Based on the recommendation of European shoe designer Aki Choklat, he was accepted to Polimoda, one of the best fashion design institutes in the world. He enrolled in an accelerated masters program and packed his bags for Florence, Italy. And while his first few months were difficult, he ended up graduating at the top of his class.

Since our initial interview with Chris in October 2018, he has figured out how to turn his amazing designs into an actual product. Take it from Tim Gunn of Project Runway: “It’s like nothing you’ve ever seen before.”

For more examples of Chris’ amazing designs, visit

At 63, He Joined The Peace Corps And Moved To Moldova

The majority of Peace Corps volunteers are idealistic, recent college graduates looking to make a difference in the world. But David Jarmul and his wife Champa are different. They joined the Peace Corps together in May 2016. Both were 63 years old.

David had been serving as the Associate Vice President of News and Communications for Duke University for 14 years. Champa was employed as a sonographer/ultrasound technician. For David, it was his second tour of service. Thirty-seven years earlier he had served as a Peace Corps teacher in Nepal.

He describes their experience working for two years in Moldova in a wonderful new book called “Not Exactly Retired. A Life Changing Journey On The Road and In The Peace Corps.”

David and Champa Jarmul celebrate the completion of the two years of Peace Corps service in Moldova.
David and Champa Jarmul celebrate their two years in Moldova by ringing the Peace Corps “completion of service bell.”

California Dreaming: A 3,000 Mile Journey Starts One Family’s Second Act

Kathy and Gary Friedle and their two boys lived in New York City. Both had high-powered jobs – Kathy as an architect and Gary as an asset manager in a financial management firm. They worked long hours and increasingly felt they were on a treadmill that kept moving faster and faster. They dreamed of one day retiring and opening up a bed and breakfast.

But rather than waiting until their sixties they decided to make a move at 45. They talked with their two boys who were willing to relocate to California. And rather than opening up a bed and breakfast in New England, they bought a 16 room hotel in Palm Springs, California that was a working nudist resort at the time. They said goodbye to the nudists and brought the hotel back to its original name of the Monkey Tree Hotel.

The Friedle Family — Cathy, Gary and their two sons — made the journey to Palm Springs, California.


After 25 Years, An NBA Referee Finds A New Calling

Steve Javie worked as an NBA referee for 25 years. He officiated nearly 1,500 games including 20 NBA finals. He was widely regarded as one of the best referees in the league.

But in his 24th year in the league, his knee started to give out. He returned for one final season – his 25th year — but  that was it.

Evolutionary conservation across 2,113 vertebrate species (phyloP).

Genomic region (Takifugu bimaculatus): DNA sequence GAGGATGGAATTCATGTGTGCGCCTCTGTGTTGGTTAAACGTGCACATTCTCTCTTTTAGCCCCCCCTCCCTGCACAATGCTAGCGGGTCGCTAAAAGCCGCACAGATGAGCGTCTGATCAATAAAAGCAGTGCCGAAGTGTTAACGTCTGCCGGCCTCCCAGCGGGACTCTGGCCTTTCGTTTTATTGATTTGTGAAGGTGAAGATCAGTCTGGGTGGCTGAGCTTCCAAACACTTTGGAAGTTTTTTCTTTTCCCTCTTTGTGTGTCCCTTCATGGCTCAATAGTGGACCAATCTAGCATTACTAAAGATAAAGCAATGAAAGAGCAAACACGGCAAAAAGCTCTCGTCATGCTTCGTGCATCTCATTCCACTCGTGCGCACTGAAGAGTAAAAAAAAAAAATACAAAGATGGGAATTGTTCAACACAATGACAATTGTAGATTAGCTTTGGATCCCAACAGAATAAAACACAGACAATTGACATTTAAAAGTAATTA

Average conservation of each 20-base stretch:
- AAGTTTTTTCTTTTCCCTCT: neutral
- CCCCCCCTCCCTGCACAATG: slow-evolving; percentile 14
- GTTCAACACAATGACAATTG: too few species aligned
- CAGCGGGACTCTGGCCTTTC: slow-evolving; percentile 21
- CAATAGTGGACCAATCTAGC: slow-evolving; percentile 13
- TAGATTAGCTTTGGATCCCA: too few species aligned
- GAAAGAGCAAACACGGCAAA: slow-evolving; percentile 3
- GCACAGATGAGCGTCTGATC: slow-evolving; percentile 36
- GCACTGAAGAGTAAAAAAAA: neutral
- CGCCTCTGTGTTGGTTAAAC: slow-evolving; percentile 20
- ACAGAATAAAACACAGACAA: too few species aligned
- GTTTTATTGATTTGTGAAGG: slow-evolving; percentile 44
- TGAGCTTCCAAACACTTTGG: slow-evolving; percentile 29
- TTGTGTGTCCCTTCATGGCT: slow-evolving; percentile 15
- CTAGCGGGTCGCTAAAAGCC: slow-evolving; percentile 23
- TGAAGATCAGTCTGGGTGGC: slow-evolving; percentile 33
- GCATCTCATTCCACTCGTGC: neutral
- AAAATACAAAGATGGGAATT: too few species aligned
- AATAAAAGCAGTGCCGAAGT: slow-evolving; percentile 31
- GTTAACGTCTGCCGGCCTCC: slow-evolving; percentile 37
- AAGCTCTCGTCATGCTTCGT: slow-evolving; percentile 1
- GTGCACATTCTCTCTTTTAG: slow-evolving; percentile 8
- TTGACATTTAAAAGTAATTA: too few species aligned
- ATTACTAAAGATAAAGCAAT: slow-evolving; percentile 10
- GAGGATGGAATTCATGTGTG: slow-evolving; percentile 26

Steve is a religious man and after his basketball career, he asked God to help guide him. And that led him to the St. Charles Seminary and seven years of study to become a Catholic deacon. He was ordained in June, 2019.

An Extra Cheesy Second Act: Paulie Follows A Love Affair With Pizza

Paul Giannone (known to all as “Paulie Gee”) grew up in Brooklyn, NY but moved to New Jersey as an adult. For most of his professional career he worked with AT&T and their subsidiaries as an information technology staffer and eventually a consultant. And candidly he never liked the work – he never felt he was very good at it either. But he needed to support his family so he stuck it out.

While he didn’t love his work, he loved pizza — absolutely loved everything about it. And at the age of 56, he took an incredible leap of faith – returning to Brooklyn and opening up Paulie Gees — a pizza restaurant. He’s been remarkably successful and “Paulie’s Slice Shop” followed in Brooklyn as did Paulie Gees franchise restaurants in Chicago, Columbus and Baltimore.

Paulie secured 15 different investors that helped him launch the restaurant. But he also took out a home equity loan and put his own “skin in the game” to pursue his dream. It was a big risk but it has all worked out. As Paulie told us, “This is beyond my wildest dreams, I had no idea how happy I could be…I am doing what I was born to do, what I am wired to do.”

*A slice of Paulie Gee’s “HellBoy” pizza. All photos by Kenny Chung.

“I Want To Learn How To Weld”…Becoming An Artist at 48

Zammy Migdal arrived in the United States from Israel in his early 20s. He studied hospitality in college and built a career in Miami’s hotel industry. And at a fairly young age he launched an art-deco, boutique hotel in South Beach called the Indian Creek Hotel. He operated it with great success for nearly two decades.

But the September 11th attack had a devastating impact on Miami’s hotel industry. And the growth of the internet made it difficult for boutique hotels to compete. So at the age of 48, Zammy sold the hotel.

He had no idea what he wanted to do next. But he had always been interested in art and so he took a course in welding at a local art studio. And today he is a highly-successful artist focused on metal sculpture. His work is displayed around the world.

I sat down with Zammy in his home in Miami. He showed me his studio and a number of pieces that he has created. And we talked about his second act.